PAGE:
He blocks a narrow passageway of the library, holding an infantry gladius, a short-sword with a golden hilt, sunlight from the open courtyard glinting off his blade. There is no way forward or around him. White limestone walls on my left, stonework railing and black marble pillars on my right, and a long drop over those rails into the quadrangle. We are so screwed. I speak in the librarian's Coptic dialect.
"You must be mistaken, brave centurion." I nod to my partner, Nikki Babineaux, an athletic twenty-something woman present-side, but a small, twelve-year-old boy in this passageway. In our robes and sandals, an old man and a boy, we define defenseless. "I am a librarian and this boy is my slave."
American English with a New Jersey accent. Who is this guy? I feign confusion, continuing in Coptic, hoping to buy some time. "What is this word you use? Are you a foreigner?"
"Enough, Inkahs. Gimme the satchel!"
Nikki drops the pretense, shifting to twenty-first century English, "You know killing us won't do you any good."
"The satchel, ya little prick!"
Before I can stall, the New Jersey centurion surges forward, scale armor clattering against leather, his short sword poised to strike. Nikki dives to the right while I hurl myself toward the son of a bitch. His powerful forearm catches me in the chest like a cinder block, slamming me back against the wall. My vision blurs, but I see the boy jump to his feet, the satchel hanging from his shoulder. He tries an evasive head fake, but the centurion proves too quick in this narrow space, his blade piercing Nikki's side. The crack of breaking ribs echo down the passageway. Nikki sprawls to the floor with a shriek, and lies there moaning, crimson blood spreading from the wound. No, this was not going well at all.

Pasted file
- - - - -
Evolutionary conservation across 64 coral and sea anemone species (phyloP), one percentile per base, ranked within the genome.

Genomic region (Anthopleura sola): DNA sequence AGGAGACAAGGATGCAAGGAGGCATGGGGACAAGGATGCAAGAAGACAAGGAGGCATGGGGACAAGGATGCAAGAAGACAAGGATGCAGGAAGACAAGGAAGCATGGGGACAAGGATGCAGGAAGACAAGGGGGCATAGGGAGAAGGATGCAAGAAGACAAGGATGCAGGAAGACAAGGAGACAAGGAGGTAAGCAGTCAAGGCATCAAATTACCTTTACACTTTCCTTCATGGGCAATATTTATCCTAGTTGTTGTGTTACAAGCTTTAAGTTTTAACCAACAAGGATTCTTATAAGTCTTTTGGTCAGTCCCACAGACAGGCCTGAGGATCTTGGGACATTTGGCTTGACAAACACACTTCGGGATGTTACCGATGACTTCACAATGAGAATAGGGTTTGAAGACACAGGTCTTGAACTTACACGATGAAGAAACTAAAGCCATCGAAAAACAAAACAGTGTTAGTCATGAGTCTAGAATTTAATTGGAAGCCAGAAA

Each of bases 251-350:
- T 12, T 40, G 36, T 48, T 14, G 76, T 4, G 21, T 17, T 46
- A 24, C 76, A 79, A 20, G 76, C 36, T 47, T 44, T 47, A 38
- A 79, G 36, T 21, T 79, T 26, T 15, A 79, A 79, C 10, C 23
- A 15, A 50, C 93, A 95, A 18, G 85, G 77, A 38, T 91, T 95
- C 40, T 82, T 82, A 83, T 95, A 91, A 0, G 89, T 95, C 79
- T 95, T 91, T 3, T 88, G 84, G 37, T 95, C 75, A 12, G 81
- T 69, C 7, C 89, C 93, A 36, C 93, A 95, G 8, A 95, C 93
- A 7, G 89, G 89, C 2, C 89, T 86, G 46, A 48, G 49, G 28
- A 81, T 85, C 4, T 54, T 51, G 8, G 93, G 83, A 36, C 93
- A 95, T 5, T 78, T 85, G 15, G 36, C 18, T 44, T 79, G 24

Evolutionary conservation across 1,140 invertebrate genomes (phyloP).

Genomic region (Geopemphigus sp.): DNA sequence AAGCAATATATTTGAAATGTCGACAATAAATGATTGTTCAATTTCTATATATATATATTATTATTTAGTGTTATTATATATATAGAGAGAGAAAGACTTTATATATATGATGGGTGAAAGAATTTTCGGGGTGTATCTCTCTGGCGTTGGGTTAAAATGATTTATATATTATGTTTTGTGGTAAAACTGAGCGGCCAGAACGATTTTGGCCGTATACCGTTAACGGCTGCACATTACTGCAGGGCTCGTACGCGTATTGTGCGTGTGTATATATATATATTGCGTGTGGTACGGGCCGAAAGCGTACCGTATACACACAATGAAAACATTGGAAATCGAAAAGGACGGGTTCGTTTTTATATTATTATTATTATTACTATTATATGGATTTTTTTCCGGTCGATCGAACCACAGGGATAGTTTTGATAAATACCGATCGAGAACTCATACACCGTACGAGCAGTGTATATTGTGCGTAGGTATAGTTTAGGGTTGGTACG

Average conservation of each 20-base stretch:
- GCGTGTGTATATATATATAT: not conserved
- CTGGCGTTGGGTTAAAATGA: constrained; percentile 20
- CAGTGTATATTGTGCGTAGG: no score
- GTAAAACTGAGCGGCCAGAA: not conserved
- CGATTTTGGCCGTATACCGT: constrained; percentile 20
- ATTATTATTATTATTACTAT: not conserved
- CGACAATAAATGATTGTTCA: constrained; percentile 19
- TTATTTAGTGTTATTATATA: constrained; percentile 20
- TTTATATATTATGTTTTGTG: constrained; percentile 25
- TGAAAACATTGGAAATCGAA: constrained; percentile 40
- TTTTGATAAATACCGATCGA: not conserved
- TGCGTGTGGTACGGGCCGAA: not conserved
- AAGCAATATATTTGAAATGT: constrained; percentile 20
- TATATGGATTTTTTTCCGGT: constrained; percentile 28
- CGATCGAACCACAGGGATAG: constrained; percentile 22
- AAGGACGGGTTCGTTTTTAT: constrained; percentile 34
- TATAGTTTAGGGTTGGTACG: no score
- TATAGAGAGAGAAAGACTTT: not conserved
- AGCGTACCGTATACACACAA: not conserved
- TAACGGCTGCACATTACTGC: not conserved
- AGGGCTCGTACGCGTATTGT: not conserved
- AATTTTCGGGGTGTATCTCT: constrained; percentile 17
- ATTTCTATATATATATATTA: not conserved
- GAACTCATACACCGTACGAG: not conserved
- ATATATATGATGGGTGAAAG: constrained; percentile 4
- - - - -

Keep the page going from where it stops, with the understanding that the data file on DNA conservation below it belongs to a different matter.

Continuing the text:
"Goodbye, Inkahs." With a clean sweep of his blade, the centurion cuts the satchel loose. He rips the bag from Nikki, turns, and runs.
Who is this guy working for?
Whoever he is, I hope the bastard runs face first into a flaming arrow for his die back. I’m still winded and dazed, but I crawl over to Nikki. The boy opens his eyes, color draining from his face, the savage wound foaming with blood.
"Thomas—" He coughs a red mist. "We failed."
"We'll get another chance." I tear a piece of my robe away, placing the cloth under the boy's head. "We didn't expect a fight with Arnold Schwarzenegger in Roman centurion gear. I thought Aurelian's men were still out in the harbor burning the docks."
"Merde." The boy closes his eyes, grimacing. He swallows, opening his eyes again. "Wrong time, too."
An early die back is always a potential problem for Inkers, especially if the premature death alters the temporal flow. "You're supposed to get run over by a cart later today, but this will do."
Nikki manages a smile, a rivulet of blood dripping from the boy's mouth. "Bummed 'cause you won't get to throw me," he grimaces, taking in several quick breaths, “…under the wheels, mon ami?"
We always die, but I never get used to the final moments. "You're still pissed about me garroting you with a string from one of Puccini's violins? Thought you'd be honored. It was Puccini's string. Of course, you're the one who shoved me in the path of the Starlight Express."
Nikki, in the boy’s body, labors with each shallow breath. Reaching with a weak hand, the boy touches my arm. "Mind yourself, Thomas Shaw."
"I'll do my best." I lean in, the boy, just a few years younger than my own son, dying in front of me. I thought I would pass my legacy on to my son, but now I know differently. I can't let him walk into this hell. "Nikki, there's something you need to know, just in case."
"What are you talking about?"
"Just a hunch, but be on your guard present-side."
Nikki fought for another breath. "Compromised?"
I hold his gaze. "Someone I trust told me I'm dead."
"Does it matter?" Dying back into a dead body equals dead. Permanently dead.
“Who…kills you, Thomas?"
"My friend didn't know. But keep an eye on Cameron."
Nikki winces, blood oozing between lips thin with pain. "I know…you have history, but Cameron?"
Yeah, we definitely have some history. "I'll never forgive him, but the League sanctioned his actions, so that's the end of it. Besides, I don't even know if he's the threat. It could be anyone. But Cameron has…well, he's killed before. Just watch your six. Five bucks says we'll be drinking a beer together, laughing about all this, in a few minutes. And if not…"
Nikki tugs at my sleeve. "No, mon ami."
We lock eyes. "If not, I made some arrangements. Renascentia is safe, but…my son. I've changed my mind. Find someone else. He's been through enough already."